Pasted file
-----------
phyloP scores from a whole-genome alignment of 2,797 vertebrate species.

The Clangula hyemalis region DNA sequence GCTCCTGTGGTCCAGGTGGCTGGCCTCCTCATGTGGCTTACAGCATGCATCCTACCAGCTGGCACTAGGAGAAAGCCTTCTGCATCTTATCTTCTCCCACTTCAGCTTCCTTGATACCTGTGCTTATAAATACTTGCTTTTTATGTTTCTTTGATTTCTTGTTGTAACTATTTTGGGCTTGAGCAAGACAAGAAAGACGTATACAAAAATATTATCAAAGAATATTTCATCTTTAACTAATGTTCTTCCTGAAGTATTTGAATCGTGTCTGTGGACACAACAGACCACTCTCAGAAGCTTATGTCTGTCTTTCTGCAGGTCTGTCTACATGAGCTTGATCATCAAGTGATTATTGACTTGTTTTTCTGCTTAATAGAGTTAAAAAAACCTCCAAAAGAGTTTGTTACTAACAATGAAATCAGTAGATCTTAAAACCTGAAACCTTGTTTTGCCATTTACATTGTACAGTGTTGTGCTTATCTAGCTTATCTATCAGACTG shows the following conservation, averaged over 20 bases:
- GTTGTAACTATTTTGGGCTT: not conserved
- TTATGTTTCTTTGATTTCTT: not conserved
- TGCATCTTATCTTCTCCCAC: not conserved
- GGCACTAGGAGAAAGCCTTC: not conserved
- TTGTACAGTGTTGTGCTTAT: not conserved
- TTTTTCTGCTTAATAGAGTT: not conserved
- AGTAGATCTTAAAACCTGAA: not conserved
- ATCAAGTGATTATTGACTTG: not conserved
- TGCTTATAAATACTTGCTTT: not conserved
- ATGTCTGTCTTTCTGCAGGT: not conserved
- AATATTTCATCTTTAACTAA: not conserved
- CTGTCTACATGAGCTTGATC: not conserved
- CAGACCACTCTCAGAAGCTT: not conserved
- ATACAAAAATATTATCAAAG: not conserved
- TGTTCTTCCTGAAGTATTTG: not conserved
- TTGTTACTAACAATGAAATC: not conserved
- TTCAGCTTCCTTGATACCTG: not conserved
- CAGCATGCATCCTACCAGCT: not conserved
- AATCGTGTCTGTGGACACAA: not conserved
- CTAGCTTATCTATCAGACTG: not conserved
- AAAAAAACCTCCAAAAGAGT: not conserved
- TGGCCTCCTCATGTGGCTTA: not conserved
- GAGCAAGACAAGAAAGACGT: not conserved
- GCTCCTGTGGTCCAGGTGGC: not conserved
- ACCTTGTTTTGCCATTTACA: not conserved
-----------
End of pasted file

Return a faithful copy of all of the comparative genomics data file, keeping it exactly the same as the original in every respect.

phyloP scores from a whole-genome alignment of 2,797 vertebrate species.

The Clangula hyemalis region DNA sequence GCTCCTGTGGTCCAGGTGGCTGGCCTCCTCATGTGGCTTACAGCATGCATCCTACCAGCTGGCACTAGGAGAAAGCCTTCTGCATCTTATCTTCTCCCACTTCAGCTTCCTTGATACCTGTGCTTATAAATACTTGCTTTTTATGTTTCTTTGATTTCTTGTTGTAACTATTTTGGGCTTGAGCAAGACAAGAAAGACGTATACAAAAATATTATCAAAGAATATTTCATCTTTAACTAATGTTCTTCCTGAAGTATTTGAATCGTGTCTGTGGACACAACAGACCACTCTCAGAAGCTTATGTCTGTCTTTCTGCAGGTCTGTCTACATGAGCTTGATCATCAAGTGATTATTGACTTGTTTTTCTGCTTAATAGAGTTAAAAAAACCTCCAAAAGAGTTTGTTACTAACAATGAAATCAGTAGATCTTAAAACCTGAAACCTTGTTTTGCCATTTACATTGTACAGTGTTGTGCTTATCTAGCTTATCTATCAGACTG shows the following conservation, averaged over 20 bases:
- GTTGTAACTATTTTGGGCTT: not conserved
- TTATGTTTCTTTGATTTCTT: not conserved
- TGCATCTTATCTTCTCCCAC: not conserved
- GGCACTAGGAGAAAGCCTTC: not conserved
- TTGTACAGTGTTGTGCTTAT: not conserved
- TTTTTCTGCTTAATAGAGTT: not conserved
- AGTAGATCTTAAAACCTGAA: not conserved
- ATCAAGTGATTATTGACTTG: not conserved
- TGCTTATAAATACTTGCTTT: not conserved
- ATGTCTGTCTTTCTGCAGGT: not conserved
- AATATTTCATCTTTAACTAA: not conserved
- CTGTCTACATGAGCTTGATC: not conserved
- CAGACCACTCTCAGAAGCTT: not conserved
- ATACAAAAATATTATCAAAG: not conserved
- TGTTCTTCCTGAAGTATTTG: not conserved
- TTGTTACTAACAATGAAATC: not conserved
- TTCAGCTTCCTTGATACCTG: not conserved
- CAGCATGCATCCTACCAGCT: not conserved
- AATCGTGTCTGTGGACACAA: not conserved
- CTAGCTTATCTATCAGACTG: not conserved
- AAAAAAACCTCCAAAAGAGT: not conserved
- TGGCCTCCTCATGTGGCTTA: not conserved
- GAGCAAGACAAGAAAGACGT: not conserved
- GCTCCTGTGGTCCAGGTGGC: not conserved
- ACCTTGTTTTGCCATTTACA: not conserved